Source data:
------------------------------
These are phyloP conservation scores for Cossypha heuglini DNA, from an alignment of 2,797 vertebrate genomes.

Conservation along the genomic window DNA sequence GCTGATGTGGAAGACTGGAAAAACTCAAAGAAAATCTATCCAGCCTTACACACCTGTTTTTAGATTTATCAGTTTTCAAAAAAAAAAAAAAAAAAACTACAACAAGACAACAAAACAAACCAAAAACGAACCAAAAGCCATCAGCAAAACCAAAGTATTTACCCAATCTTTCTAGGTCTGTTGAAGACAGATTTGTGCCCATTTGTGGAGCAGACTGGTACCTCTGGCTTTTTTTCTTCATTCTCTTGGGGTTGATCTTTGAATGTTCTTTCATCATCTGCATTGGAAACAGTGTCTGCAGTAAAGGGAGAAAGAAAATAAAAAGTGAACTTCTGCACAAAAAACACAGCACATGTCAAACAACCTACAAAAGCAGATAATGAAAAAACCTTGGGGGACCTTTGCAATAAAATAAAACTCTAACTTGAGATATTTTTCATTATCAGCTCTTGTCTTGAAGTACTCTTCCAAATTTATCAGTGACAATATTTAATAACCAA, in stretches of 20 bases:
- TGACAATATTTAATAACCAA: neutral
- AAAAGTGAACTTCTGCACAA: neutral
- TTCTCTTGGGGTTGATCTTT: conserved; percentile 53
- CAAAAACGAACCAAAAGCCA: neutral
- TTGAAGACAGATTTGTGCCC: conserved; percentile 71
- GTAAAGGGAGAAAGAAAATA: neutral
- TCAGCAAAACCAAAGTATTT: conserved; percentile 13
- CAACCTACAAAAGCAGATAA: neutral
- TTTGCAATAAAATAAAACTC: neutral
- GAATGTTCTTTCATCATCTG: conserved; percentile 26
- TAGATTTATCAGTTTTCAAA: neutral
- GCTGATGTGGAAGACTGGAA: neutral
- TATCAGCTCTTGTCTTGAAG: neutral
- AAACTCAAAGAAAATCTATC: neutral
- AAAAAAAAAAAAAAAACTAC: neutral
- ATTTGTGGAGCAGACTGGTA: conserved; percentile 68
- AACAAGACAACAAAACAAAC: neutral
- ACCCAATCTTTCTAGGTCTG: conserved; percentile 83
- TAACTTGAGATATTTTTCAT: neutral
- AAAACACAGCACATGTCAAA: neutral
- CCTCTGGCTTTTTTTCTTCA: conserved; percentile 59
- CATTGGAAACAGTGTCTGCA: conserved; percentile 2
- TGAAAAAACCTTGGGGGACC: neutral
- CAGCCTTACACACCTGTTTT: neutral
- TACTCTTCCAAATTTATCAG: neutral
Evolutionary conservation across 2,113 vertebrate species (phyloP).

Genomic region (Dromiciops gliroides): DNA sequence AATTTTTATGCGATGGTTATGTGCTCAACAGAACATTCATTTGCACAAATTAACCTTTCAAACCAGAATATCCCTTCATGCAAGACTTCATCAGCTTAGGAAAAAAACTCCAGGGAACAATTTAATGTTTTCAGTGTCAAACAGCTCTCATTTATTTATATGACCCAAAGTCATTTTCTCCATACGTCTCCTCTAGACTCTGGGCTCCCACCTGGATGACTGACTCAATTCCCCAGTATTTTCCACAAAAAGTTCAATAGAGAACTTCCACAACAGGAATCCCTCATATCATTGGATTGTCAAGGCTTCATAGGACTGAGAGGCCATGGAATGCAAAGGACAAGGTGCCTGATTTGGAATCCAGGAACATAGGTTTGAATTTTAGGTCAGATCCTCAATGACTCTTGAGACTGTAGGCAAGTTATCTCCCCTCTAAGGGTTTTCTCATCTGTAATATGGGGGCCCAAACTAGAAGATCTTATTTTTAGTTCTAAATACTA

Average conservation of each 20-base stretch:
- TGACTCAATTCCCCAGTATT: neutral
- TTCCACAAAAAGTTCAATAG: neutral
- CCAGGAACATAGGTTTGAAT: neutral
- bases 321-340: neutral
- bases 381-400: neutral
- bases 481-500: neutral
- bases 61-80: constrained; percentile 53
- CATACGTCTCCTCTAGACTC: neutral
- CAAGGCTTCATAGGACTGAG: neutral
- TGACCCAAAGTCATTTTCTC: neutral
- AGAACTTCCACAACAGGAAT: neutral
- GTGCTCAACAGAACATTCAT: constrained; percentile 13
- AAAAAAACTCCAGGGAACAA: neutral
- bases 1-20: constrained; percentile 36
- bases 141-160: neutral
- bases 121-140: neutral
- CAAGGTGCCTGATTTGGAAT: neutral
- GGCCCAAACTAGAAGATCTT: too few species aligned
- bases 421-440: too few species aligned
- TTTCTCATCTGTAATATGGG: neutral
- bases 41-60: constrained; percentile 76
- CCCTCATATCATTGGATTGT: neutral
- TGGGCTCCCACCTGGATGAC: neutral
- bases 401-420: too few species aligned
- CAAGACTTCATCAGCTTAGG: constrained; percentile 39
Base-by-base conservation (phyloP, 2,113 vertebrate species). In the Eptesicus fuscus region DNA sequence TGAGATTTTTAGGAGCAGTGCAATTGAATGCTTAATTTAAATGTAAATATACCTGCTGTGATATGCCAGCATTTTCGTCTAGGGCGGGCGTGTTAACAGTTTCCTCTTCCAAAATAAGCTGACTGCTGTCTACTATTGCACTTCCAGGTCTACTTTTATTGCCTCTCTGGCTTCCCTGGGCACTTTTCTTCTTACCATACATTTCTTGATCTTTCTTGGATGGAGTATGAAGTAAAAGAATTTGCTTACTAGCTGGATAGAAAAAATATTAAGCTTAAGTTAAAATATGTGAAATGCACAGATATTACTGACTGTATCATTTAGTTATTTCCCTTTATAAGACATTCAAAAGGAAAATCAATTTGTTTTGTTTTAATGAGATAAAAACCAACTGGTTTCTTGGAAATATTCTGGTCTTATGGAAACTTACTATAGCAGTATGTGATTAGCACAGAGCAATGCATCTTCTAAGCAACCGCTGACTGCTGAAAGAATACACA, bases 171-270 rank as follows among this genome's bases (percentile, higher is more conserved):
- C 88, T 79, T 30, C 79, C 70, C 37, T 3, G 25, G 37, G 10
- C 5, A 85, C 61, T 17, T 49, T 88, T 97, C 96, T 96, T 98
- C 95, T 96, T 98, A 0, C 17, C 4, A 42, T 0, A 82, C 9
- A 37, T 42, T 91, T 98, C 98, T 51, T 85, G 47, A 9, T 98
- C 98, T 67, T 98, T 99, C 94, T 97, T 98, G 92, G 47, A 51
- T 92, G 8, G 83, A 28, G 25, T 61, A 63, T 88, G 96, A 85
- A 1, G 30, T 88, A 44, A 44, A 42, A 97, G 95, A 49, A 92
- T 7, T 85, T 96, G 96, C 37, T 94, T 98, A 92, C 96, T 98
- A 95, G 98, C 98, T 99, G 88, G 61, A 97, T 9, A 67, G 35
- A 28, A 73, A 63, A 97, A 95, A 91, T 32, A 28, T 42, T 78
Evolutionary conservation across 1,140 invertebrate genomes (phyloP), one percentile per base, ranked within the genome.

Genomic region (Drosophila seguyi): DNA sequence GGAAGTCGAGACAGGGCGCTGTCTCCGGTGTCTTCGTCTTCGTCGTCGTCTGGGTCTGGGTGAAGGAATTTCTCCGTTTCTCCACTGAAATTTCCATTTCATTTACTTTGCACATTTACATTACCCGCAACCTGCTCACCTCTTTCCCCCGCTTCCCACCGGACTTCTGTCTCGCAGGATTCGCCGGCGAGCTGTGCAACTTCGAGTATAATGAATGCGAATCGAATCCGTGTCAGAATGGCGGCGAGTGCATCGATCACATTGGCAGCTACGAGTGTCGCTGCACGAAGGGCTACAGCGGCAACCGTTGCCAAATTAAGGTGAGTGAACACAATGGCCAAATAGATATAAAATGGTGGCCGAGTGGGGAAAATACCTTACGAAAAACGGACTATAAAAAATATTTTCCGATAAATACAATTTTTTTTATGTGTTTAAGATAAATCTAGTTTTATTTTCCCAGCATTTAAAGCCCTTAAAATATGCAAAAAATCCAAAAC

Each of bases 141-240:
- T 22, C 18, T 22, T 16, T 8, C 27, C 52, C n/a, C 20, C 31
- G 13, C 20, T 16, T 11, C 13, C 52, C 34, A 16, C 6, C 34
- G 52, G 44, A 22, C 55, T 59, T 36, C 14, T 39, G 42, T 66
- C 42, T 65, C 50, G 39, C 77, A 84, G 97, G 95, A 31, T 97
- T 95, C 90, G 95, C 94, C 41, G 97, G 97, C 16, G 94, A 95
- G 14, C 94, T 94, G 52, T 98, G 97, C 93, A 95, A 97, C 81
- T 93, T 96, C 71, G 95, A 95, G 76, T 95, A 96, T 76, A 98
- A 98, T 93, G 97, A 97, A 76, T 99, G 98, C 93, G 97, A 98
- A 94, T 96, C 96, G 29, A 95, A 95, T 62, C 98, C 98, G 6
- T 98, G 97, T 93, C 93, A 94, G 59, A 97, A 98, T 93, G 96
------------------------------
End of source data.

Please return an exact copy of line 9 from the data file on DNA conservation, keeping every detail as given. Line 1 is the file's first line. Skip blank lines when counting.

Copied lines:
- TCAGCAAAACCAAAGTATTT: conserved; percentile 13